We must set as one of our educational goals the ability understand that even if there is one “fact,” there are multiple ways to interpret it. In other words, one must be aware that the framework for perceiving facts differs by position and situation and can be fluid. To this end, one must train to both give and receive constructive criticism. This is also important in order to decrease prejudice and to outgrow a society that chooses to not see what is “invisible” or inconvenient.

2. Self-efficacy and respect for others

This refers to the attitude one must obtain when confronting both oneself and others in multi-faceted learning. By repeating the process of exchanging ideas and constructive mutual criticism in order to find where one’s opinion stands relative to others’, one’s identity is formed. The purpose of mutual criticism is not to negate others’ opinions and assert the legitimacy of one’s own opinion, but to acknowledge where one stands relative to others by respecting others’ opinions and where they stand. In other words, acknowledging others and acknowledging oneself are mutually complementary. This is the basis of a democratic society and in the coming era, education that acknowledges the dignity of both self and others is needed. If one can learn to respect the dignity of both self and others, most problems that occur between people can be solved.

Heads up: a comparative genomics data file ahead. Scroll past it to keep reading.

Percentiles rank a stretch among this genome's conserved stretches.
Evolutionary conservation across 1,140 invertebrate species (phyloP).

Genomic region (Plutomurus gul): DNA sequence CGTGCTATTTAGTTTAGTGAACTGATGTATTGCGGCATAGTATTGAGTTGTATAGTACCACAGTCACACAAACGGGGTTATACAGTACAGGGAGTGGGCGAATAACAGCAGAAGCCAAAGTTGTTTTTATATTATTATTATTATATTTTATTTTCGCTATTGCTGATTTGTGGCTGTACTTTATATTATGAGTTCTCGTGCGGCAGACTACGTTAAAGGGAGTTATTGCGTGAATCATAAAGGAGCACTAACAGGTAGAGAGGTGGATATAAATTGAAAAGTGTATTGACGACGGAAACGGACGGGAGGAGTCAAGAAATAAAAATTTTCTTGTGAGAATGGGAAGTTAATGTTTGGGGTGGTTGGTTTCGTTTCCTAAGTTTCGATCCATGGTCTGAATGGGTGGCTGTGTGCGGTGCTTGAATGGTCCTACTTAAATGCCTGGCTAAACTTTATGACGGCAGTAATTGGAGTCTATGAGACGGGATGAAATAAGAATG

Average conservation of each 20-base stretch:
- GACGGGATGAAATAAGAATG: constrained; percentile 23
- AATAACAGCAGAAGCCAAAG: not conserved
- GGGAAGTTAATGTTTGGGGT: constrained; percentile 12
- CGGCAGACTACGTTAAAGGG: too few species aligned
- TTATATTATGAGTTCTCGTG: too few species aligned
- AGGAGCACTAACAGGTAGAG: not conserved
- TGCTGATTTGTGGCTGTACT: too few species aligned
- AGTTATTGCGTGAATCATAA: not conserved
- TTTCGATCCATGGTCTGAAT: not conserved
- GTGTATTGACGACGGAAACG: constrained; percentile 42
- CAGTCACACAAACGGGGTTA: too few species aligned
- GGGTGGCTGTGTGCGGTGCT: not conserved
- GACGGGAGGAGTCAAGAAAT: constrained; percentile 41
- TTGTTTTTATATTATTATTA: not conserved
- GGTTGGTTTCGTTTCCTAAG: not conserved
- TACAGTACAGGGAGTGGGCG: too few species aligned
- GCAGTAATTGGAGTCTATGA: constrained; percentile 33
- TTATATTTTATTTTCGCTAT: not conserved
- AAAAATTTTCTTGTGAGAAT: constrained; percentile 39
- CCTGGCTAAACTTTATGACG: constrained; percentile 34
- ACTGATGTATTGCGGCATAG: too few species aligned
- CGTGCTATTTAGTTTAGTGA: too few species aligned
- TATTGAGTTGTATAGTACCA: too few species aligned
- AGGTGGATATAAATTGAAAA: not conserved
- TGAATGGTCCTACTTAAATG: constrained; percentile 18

3. Debate and cooperation with a diverse array of people

One should engage in multi-faceted learning and debate as well as work together with a diverse array of people while acknowledging oneself and others’ dignity. By doing so, the collective can achieve things that an individual cannot. There are many research projects in the field of social psychology as well as others about how the probability of reaching an optimal solution are higher when one works as part of a diverse group versus when one works alone. However, whether the diversity within the group is optimized effectively or not depends on whether the group has a process for consolidating opinions and sharing information. Regarding this point, for example, it has been proven in the fields of labor economics and organizational behavior that the performance of businesses improve when employees working on the ground has a say in how the company is managed. In other words, understanding each other well and discussing thoroughly will make solving many problems easier. In addition, it has been made clear in the field of psychology that making comments that “drive a wedge” into homogeneity in a mutually trusted environment has an effect of suppressing synchronization of opinions.

I believe people who have overcome hardships and can empathize with others are the perfect fit for playing this role of “driving a wedge” into the injustices and irrationalities present in organizations/societies and leaving a positive effect. These people already have the disposition to speak out while caring for others or have high chances of learning how to do so with practice.

Opportunities for youths who have overcome hardships